Definition

Carrier Ethernet

Carrier Ethernet is the use of high-bandwidth Ethernet technology for Internet access and for communication among business, academic and government local area networks (LANs). Carrier Ethernet can be deployed in three ways:

  • Conventional or "pure" Ethernet
  • Ethernet over Synchronous Digital Hierarchy (SDH)
  • Ethernet over Multiprotocol Label Switching (MPLS)

Conventional Ethernet is the least expensive type of system but it can be difficult to modify or expand. Ethernet over SDH can be an ideal solution in regions already having an SDH infrastructure. However, most SDH-based systems are comparatively inflexible and may not offer the desired level of bandwidth management when network communications volume fluctuates rapidly and dramatically. Ethernet over MPLS offers superior scalability and bandwidth management but is the most expensive technology of the three.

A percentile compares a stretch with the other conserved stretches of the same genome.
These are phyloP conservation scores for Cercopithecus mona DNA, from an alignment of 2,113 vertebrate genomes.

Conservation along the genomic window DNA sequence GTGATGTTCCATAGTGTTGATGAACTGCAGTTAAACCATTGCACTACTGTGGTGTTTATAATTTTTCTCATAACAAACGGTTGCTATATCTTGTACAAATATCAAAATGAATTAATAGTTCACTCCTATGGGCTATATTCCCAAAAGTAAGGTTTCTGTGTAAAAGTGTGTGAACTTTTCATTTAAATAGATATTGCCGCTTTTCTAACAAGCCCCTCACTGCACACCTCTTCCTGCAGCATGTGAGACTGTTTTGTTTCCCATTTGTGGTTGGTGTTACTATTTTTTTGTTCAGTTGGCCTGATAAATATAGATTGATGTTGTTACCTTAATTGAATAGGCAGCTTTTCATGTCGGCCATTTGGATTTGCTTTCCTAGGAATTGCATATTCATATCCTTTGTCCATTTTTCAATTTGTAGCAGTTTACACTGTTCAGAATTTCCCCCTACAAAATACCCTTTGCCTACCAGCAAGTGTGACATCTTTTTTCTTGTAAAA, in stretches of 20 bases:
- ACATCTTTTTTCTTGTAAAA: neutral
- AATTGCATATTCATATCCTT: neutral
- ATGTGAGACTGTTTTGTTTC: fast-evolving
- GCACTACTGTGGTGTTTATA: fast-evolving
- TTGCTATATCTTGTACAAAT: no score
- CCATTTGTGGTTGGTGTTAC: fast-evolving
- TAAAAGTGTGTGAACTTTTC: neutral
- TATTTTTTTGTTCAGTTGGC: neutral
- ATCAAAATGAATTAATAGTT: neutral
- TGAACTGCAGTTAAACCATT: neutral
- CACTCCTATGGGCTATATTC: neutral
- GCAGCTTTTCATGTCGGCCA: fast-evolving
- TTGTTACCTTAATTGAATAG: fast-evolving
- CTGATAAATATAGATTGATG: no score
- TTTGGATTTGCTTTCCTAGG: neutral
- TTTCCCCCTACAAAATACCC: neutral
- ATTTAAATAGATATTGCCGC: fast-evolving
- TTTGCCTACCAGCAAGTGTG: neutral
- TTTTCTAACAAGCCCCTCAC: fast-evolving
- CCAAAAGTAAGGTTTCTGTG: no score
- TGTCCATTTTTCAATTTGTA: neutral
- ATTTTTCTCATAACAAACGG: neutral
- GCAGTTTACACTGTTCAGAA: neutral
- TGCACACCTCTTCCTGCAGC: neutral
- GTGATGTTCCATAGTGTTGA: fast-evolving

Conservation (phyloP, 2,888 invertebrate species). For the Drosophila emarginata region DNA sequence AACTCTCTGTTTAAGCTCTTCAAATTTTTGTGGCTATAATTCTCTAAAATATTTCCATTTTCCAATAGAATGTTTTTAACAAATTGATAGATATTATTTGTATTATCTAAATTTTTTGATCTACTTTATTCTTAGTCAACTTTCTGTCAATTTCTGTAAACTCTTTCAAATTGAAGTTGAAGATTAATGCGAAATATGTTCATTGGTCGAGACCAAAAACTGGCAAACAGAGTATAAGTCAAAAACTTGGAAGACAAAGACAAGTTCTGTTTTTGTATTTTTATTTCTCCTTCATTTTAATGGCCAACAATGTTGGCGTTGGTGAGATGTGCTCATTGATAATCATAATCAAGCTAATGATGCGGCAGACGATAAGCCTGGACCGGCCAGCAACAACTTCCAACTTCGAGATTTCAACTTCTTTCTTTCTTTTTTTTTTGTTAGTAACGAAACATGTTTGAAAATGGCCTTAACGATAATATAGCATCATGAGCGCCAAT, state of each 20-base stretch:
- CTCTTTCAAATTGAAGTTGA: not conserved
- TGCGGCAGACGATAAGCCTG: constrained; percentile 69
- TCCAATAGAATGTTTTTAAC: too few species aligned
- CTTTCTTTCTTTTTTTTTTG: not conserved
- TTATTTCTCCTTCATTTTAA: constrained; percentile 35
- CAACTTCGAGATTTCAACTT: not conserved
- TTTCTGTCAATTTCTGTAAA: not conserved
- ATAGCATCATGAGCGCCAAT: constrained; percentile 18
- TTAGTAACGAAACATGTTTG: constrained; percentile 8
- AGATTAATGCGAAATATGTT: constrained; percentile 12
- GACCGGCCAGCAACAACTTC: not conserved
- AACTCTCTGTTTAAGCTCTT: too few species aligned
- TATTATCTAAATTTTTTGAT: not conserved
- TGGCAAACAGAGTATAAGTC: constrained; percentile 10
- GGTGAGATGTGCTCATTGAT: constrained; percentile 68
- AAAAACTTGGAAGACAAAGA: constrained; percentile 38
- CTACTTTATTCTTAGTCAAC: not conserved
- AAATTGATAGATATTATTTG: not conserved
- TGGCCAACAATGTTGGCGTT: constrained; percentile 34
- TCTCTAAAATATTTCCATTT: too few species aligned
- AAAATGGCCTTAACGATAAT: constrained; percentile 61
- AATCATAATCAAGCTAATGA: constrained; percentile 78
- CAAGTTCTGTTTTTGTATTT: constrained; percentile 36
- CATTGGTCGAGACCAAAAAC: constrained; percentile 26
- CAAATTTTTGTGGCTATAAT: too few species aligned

Carrier Ethernet circumvents bandwidth bottlenecks that can occur when a large number of small networks are connected to a single larger network. Carrier Ethernet has minimal configuration requirements and can accommodate individual home computers as well as proprietary networks of all sizes. Most major network hardware vendors offer Carrier Ethernet equipment.

The use of Carrier Ethernet technology within a metropolitan area network (MAN) is known as Metro Ethernet.

 

Getting started with a carrier ethernet
To explore how carrier ethernet is used in the enterprise, here is an additional resource:
Carrier Ethernet essentials: Learn more about delivering Ethernet as a service and gain an understanding of the key issues in Ethernet backbone deployments.

This was last updated in August 2007
Posted by: Margaret Rouse

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